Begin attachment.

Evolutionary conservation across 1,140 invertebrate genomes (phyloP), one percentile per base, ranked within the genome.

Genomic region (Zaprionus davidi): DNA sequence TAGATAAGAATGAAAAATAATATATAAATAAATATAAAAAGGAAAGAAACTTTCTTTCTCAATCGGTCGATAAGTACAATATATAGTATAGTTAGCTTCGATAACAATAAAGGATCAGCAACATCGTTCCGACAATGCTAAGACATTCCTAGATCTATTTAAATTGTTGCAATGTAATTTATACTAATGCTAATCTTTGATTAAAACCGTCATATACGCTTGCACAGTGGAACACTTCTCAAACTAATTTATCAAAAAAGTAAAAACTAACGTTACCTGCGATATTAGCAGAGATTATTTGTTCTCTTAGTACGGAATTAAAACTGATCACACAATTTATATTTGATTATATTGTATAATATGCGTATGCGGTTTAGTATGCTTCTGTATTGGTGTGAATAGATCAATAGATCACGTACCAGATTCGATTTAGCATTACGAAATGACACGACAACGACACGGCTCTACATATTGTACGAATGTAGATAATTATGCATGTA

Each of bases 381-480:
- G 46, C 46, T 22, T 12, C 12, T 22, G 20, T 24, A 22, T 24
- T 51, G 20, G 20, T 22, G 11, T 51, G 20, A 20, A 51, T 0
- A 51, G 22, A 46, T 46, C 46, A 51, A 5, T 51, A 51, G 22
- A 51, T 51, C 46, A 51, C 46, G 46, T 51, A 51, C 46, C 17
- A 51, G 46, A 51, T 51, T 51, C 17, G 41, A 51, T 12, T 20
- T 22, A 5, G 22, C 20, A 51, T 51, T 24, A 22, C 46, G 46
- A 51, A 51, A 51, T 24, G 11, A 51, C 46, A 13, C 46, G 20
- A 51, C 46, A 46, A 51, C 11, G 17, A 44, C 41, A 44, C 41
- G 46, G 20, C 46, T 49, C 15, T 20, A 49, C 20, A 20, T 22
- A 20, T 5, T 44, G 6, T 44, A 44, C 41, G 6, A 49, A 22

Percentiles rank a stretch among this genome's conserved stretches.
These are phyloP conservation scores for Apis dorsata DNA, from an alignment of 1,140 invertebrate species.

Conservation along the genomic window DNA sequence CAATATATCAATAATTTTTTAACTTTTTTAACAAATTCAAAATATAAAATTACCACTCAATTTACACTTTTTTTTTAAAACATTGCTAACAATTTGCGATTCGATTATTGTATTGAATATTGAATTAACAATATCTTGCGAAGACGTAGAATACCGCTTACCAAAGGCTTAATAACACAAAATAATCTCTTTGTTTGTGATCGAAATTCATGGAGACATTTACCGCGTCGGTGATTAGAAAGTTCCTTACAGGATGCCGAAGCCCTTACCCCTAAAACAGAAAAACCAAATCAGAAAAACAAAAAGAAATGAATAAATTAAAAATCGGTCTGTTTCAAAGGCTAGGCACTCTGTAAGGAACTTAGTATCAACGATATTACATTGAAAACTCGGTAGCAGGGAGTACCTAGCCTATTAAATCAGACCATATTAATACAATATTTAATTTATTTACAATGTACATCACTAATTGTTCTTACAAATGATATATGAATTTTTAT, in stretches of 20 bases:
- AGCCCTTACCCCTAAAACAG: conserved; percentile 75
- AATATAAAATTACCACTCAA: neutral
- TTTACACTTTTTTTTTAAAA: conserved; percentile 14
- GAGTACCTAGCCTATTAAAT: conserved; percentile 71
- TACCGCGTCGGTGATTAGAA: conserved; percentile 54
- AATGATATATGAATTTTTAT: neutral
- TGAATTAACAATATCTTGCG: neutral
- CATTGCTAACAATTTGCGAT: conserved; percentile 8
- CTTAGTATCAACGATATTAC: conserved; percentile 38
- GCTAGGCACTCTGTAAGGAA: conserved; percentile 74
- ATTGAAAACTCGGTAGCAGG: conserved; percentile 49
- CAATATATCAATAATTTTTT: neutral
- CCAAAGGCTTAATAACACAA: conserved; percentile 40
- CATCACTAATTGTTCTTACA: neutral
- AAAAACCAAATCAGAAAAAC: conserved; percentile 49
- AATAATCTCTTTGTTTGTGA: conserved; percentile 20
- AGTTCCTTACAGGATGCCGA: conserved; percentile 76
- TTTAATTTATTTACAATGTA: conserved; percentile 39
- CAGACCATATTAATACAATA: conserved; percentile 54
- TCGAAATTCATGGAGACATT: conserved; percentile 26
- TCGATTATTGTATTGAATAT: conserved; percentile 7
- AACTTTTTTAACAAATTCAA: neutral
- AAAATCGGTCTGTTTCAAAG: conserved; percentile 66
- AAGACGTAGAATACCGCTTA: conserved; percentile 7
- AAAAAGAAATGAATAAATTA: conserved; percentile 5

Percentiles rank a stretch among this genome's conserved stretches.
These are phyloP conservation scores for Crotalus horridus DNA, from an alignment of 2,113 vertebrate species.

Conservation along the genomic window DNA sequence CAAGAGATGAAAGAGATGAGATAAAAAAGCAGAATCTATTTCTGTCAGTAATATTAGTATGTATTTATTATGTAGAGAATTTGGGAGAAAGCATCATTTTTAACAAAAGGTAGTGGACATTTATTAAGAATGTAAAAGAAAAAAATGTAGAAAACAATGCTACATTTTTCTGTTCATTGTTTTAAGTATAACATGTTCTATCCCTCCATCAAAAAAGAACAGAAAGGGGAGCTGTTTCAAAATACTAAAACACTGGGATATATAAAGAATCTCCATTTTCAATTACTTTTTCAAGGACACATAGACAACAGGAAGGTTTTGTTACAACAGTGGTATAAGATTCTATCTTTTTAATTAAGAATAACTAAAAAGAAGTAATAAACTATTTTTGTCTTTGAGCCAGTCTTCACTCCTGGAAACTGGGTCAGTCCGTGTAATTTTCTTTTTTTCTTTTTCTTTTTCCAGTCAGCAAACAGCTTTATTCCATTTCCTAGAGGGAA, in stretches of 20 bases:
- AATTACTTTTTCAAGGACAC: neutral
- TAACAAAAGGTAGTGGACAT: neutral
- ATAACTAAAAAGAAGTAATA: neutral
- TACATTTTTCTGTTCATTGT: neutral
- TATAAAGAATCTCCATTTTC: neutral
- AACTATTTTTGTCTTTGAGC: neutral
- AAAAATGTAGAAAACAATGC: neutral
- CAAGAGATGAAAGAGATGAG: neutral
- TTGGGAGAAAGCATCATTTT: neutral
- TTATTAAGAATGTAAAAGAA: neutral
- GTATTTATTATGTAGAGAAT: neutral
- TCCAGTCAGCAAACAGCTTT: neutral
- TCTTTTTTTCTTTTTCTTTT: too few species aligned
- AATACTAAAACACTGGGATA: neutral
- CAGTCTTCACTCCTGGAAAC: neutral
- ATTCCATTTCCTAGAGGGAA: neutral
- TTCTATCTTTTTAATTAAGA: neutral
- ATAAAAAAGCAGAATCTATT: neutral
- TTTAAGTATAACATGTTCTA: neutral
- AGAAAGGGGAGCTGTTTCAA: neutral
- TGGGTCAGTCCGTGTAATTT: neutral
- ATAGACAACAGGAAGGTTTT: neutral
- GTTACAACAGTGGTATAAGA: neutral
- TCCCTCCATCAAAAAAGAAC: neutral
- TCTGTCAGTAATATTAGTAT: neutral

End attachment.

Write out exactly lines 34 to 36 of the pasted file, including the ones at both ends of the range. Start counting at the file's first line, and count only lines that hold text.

- TTTAATTTATTTACAATGTA: conserved; percentile 39
- CAGACCATATTAATACAATA: conserved; percentile 54
- TCGAAATTCATGGAGACATT: conserved; percentile 26